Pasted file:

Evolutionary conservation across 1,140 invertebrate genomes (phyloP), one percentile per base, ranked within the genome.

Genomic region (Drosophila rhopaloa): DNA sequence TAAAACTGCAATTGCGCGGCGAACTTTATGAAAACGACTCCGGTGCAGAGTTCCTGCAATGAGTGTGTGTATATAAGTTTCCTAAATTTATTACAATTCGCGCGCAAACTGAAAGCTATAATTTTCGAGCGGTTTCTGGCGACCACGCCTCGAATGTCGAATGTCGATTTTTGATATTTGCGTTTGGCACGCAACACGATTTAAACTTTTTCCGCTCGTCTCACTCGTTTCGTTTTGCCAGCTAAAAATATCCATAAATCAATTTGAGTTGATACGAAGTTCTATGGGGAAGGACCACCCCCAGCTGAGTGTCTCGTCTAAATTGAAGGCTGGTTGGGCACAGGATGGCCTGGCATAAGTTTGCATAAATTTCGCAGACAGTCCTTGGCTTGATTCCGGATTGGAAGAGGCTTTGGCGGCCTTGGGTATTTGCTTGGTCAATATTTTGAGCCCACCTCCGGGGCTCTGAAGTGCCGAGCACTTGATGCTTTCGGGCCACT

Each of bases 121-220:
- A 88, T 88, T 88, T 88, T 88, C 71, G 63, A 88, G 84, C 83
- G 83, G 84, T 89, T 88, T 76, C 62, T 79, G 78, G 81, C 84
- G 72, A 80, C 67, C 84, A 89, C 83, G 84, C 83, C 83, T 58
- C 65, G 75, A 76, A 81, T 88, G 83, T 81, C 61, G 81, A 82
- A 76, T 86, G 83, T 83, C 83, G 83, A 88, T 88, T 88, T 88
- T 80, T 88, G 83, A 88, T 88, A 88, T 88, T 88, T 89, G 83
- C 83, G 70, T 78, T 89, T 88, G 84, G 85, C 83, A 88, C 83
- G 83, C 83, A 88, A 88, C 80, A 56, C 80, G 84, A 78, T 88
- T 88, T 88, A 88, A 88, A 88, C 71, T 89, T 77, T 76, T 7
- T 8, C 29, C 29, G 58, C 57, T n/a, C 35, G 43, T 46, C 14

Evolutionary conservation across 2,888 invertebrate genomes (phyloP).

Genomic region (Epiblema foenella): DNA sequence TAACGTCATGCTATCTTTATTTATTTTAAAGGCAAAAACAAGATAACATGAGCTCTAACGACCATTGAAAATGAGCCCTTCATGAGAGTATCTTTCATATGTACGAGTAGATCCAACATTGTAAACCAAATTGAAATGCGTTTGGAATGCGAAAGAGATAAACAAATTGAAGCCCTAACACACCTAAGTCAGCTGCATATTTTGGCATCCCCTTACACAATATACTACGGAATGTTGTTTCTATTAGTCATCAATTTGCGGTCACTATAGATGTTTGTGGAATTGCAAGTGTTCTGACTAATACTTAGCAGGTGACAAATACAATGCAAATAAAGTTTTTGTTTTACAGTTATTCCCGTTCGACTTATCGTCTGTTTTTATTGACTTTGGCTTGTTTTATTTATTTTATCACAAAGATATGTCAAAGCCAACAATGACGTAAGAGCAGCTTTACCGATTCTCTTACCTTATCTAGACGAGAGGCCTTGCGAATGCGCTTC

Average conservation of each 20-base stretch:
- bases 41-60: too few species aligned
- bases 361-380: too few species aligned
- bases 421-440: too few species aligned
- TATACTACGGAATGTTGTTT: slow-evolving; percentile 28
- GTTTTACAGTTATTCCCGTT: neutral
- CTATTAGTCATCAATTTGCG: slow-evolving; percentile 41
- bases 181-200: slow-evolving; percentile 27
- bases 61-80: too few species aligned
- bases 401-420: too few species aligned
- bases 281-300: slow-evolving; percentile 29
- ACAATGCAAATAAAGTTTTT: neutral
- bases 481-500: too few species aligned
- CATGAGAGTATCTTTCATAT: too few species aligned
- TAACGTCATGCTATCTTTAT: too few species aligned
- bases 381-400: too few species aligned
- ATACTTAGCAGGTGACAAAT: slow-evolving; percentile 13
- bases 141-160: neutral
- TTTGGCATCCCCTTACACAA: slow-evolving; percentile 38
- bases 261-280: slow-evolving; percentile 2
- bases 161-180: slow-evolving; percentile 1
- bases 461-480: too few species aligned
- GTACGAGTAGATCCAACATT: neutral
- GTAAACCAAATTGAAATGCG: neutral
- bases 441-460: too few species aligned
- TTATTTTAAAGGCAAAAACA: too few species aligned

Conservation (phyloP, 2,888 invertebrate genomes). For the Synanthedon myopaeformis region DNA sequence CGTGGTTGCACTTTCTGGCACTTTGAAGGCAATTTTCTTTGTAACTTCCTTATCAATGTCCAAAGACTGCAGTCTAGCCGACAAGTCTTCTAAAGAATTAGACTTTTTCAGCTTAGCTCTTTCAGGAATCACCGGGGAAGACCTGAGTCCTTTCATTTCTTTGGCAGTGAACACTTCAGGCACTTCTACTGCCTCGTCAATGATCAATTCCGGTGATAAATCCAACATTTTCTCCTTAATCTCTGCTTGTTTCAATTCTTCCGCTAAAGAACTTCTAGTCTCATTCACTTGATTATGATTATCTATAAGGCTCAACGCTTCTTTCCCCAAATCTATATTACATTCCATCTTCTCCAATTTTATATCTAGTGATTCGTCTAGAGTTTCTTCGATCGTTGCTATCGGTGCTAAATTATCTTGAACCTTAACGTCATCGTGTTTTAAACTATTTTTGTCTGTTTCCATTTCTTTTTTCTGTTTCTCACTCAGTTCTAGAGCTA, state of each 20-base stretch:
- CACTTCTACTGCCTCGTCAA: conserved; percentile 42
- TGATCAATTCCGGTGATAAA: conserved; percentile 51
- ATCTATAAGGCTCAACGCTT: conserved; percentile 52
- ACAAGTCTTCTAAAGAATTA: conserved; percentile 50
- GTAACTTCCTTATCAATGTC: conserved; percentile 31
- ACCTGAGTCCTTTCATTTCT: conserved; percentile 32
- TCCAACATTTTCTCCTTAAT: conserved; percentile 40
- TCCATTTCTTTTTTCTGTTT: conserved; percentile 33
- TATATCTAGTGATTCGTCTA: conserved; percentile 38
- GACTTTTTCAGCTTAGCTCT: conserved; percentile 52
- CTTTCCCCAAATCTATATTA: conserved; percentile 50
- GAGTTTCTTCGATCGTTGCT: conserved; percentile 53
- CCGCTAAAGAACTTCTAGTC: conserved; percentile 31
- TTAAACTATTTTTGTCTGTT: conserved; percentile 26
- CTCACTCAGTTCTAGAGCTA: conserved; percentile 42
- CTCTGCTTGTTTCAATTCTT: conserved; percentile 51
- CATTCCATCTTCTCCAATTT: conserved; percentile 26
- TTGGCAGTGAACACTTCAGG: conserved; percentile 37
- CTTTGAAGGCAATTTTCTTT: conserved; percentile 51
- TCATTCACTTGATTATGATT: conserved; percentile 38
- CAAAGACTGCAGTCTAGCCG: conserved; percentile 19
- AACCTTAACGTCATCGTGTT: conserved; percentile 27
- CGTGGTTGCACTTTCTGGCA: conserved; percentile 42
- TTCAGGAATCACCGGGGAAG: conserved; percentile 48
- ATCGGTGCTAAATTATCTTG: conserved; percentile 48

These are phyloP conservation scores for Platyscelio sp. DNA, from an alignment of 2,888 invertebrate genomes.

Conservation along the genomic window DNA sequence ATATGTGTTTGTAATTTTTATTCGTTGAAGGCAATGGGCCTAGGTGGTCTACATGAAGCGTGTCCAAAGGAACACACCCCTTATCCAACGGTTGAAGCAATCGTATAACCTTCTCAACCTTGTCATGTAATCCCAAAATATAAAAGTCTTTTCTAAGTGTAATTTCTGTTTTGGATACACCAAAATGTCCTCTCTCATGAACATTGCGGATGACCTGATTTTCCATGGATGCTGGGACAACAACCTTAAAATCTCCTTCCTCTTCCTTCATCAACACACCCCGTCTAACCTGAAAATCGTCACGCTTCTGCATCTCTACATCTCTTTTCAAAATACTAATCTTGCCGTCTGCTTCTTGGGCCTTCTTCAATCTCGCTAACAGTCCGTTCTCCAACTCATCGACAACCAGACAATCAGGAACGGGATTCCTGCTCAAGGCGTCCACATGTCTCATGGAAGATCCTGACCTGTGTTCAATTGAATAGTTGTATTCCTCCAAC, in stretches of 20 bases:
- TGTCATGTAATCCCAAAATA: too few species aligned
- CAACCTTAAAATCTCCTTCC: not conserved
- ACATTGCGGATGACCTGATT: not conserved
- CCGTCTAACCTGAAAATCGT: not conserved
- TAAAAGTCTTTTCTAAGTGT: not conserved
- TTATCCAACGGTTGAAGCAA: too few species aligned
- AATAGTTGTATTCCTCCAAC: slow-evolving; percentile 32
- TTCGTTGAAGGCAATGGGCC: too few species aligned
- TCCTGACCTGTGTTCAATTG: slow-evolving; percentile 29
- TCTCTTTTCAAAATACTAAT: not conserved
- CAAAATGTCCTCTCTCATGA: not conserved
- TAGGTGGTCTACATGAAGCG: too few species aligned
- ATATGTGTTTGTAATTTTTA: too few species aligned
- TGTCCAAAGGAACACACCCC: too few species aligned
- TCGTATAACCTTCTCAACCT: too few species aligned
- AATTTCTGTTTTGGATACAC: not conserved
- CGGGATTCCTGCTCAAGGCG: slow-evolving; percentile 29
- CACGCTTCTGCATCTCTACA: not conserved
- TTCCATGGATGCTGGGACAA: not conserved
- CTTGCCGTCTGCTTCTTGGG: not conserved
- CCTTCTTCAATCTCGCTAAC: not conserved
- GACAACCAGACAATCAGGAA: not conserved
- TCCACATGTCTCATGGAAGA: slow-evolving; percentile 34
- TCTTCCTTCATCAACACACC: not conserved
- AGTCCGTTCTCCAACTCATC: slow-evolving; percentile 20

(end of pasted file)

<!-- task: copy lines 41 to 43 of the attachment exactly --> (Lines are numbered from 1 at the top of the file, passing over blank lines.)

- TTATTTTAAAGGCAAAAACA: too few species aligned

Conservation (phyloP, 2,888 invertebrate genomes). For the Synanthedon myopaeformis region DNA sequence CGTGGTTGCACTTTCTGGCACTTTGAAGGCAATTTTCTTTGTAACTTCCTTATCAATGTCCAAAGACTGCAGTCTAGCCGACAAGTCTTCTAAAGAATTAGACTTTTTCAGCTTAGCTCTTTCAGGAATCACCGGGGAAGACCTGAGTCCTTTCATTTCTTTGGCAGTGAACACTTCAGGCACTTCTACTGCCTCGTCAATGATCAATTCCGGTGATAAATCCAACATTTTCTCCTTAATCTCTGCTTGTTTCAATTCTTCCGCTAAAGAACTTCTAGTCTCATTCACTTGATTATGATTATCTATAAGGCTCAACGCTTCTTTCCCCAAATCTATATTACATTCCATCTTCTCCAATTTTATATCTAGTGATTCGTCTAGAGTTTCTTCGATCGTTGCTATCGGTGCTAAATTATCTTGAACCTTAACGTCATCGTGTTTTAAACTATTTTTGTCTGTTTCCATTTCTTTTTTCTGTTTCTCACTCAGTTCTAGAGCTA, state of each 20-base stretch:
- CACTTCTACTGCCTCGTCAA: conserved; percentile 42